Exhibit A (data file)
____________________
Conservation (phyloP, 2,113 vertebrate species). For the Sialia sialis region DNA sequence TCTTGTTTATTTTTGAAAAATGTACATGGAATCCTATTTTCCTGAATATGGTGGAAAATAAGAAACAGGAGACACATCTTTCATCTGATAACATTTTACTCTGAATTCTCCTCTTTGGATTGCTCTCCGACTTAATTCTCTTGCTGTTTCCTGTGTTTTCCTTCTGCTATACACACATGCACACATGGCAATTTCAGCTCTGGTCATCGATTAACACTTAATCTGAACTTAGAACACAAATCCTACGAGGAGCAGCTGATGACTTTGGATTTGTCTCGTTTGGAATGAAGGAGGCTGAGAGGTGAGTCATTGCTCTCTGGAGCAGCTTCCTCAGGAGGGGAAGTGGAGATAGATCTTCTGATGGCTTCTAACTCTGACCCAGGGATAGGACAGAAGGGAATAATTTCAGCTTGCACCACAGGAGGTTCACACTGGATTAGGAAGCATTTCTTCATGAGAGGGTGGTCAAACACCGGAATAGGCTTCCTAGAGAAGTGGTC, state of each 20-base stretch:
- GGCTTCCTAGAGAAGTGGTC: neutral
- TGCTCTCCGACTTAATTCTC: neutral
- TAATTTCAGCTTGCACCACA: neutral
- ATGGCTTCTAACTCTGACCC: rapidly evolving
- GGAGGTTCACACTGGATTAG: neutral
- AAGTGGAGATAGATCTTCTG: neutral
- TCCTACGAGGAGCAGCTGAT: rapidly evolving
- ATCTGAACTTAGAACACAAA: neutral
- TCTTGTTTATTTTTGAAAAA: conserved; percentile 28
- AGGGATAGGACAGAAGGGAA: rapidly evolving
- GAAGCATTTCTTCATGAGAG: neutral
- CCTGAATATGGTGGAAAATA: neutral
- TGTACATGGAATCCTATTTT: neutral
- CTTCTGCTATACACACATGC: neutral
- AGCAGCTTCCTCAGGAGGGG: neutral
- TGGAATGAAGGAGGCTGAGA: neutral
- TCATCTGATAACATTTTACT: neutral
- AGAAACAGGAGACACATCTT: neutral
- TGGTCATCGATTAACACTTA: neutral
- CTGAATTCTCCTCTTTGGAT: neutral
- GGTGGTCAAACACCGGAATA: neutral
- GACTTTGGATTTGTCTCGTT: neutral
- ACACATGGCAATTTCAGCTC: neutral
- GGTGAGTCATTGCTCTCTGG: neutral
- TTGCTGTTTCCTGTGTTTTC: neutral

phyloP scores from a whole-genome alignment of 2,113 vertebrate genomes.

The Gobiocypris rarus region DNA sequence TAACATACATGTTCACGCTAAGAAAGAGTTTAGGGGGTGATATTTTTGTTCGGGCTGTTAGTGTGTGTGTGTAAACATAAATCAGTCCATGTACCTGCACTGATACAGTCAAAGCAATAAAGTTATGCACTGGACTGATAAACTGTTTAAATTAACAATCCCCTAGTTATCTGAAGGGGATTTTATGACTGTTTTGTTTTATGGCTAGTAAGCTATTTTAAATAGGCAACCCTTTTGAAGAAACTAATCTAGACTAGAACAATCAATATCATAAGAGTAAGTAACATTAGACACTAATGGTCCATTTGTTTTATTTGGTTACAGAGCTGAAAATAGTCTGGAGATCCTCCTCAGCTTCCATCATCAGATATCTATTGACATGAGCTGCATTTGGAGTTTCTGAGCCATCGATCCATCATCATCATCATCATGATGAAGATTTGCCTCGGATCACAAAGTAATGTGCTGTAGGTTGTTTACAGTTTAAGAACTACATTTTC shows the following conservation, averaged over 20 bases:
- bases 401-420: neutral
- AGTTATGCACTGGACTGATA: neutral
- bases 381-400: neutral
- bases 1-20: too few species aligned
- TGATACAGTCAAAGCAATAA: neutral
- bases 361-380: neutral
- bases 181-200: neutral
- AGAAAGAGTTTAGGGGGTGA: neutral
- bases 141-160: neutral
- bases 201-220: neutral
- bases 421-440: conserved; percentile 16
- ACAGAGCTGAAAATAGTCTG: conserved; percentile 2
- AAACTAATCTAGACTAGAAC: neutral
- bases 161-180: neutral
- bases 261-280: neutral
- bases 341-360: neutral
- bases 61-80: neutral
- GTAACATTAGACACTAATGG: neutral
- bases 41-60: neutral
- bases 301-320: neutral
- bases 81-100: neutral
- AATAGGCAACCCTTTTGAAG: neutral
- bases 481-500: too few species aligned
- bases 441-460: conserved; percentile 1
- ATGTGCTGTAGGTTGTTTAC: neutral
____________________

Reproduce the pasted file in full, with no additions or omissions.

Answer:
Conservation (phyloP, 2,113 vertebrate species). For the Sialia sialis region DNA sequence TCTTGTTTATTTTTGAAAAATGTACATGGAATCCTATTTTCCTGAATATGGTGGAAAATAAGAAACAGGAGACACATCTTTCATCTGATAACATTTTACTCTGAATTCTCCTCTTTGGATTGCTCTCCGACTTAATTCTCTTGCTGTTTCCTGTGTTTTCCTTCTGCTATACACACATGCACACATGGCAATTTCAGCTCTGGTCATCGATTAACACTTAATCTGAACTTAGAACACAAATCCTACGAGGAGCAGCTGATGACTTTGGATTTGTCTCGTTTGGAATGAAGGAGGCTGAGAGGTGAGTCATTGCTCTCTGGAGCAGCTTCCTCAGGAGGGGAAGTGGAGATAGATCTTCTGATGGCTTCTAACTCTGACCCAGGGATAGGACAGAAGGGAATAATTTCAGCTTGCACCACAGGAGGTTCACACTGGATTAGGAAGCATTTCTTCATGAGAGGGTGGTCAAACACCGGAATAGGCTTCCTAGAGAAGTGGTC, state of each 20-base stretch:
- GGCTTCCTAGAGAAGTGGTC: neutral
- TGCTCTCCGACTTAATTCTC: neutral
- TAATTTCAGCTTGCACCACA: neutral
- ATGGCTTCTAACTCTGACCC: rapidly evolving
- GGAGGTTCACACTGGATTAG: neutral
- AAGTGGAGATAGATCTTCTG: neutral
- TCCTACGAGGAGCAGCTGAT: rapidly evolving
- ATCTGAACTTAGAACACAAA: neutral
- TCTTGTTTATTTTTGAAAAA: conserved; percentile 28
- AGGGATAGGACAGAAGGGAA: rapidly evolving
- GAAGCATTTCTTCATGAGAG: neutral
- CCTGAATATGGTGGAAAATA: neutral
- TGTACATGGAATCCTATTTT: neutral
- CTTCTGCTATACACACATGC: neutral
- AGCAGCTTCCTCAGGAGGGG: neutral
- TGGAATGAAGGAGGCTGAGA: neutral
- TCATCTGATAACATTTTACT: neutral
- AGAAACAGGAGACACATCTT: neutral
- TGGTCATCGATTAACACTTA: neutral
- CTGAATTCTCCTCTTTGGAT: neutral
- GGTGGTCAAACACCGGAATA: neutral
- GACTTTGGATTTGTCTCGTT: neutral
- ACACATGGCAATTTCAGCTC: neutral
- GGTGAGTCATTGCTCTCTGG: neutral
- TTGCTGTTTCCTGTGTTTTC: neutral

phyloP scores from a whole-genome alignment of 2,113 vertebrate genomes.

The Gobiocypris rarus region DNA sequence TAACATACATGTTCACGCTAAGAAAGAGTTTAGGGGGTGATATTTTTGTTCGGGCTGTTAGTGTGTGTGTGTAAACATAAATCAGTCCATGTACCTGCACTGATACAGTCAAAGCAATAAAGTTATGCACTGGACTGATAAACTGTTTAAATTAACAATCCCCTAGTTATCTGAAGGGGATTTTATGACTGTTTTGTTTTATGGCTAGTAAGCTATTTTAAATAGGCAACCCTTTTGAAGAAACTAATCTAGACTAGAACAATCAATATCATAAGAGTAAGTAACATTAGACACTAATGGTCCATTTGTTTTATTTGGTTACAGAGCTGAAAATAGTCTGGAGATCCTCCTCAGCTTCCATCATCAGATATCTATTGACATGAGCTGCATTTGGAGTTTCTGAGCCATCGATCCATCATCATCATCATCATGATGAAGATTTGCCTCGGATCACAAAGTAATGTGCTGTAGGTTGTTTACAGTTTAAGAACTACATTTTC shows the following conservation, averaged over 20 bases:
- bases 401-420: neutral
- AGTTATGCACTGGACTGATA: neutral
- bases 381-400: neutral
- bases 1-20: too few species aligned
- TGATACAGTCAAAGCAATAA: neutral
- bases 361-380: neutral
- bases 181-200: neutral
- AGAAAGAGTTTAGGGGGTGA: neutral
- bases 141-160: neutral
- bases 201-220: neutral
- bases 421-440: conserved; percentile 16
- ACAGAGCTGAAAATAGTCTG: conserved; percentile 2
- AAACTAATCTAGACTAGAAC: neutral
- bases 161-180: neutral
- bases 261-280: neutral
- bases 341-360: neutral
- bases 61-80: neutral
- GTAACATTAGACACTAATGG: neutral
- bases 41-60: neutral
- bases 301-320: neutral
- bases 81-100: neutral
- AATAGGCAACCCTTTTGAAG: neutral
- bases 481-500: too few species aligned
- bases 441-460: conserved; percentile 1
- ATGTGCTGTAGGTTGTTTAC: neutral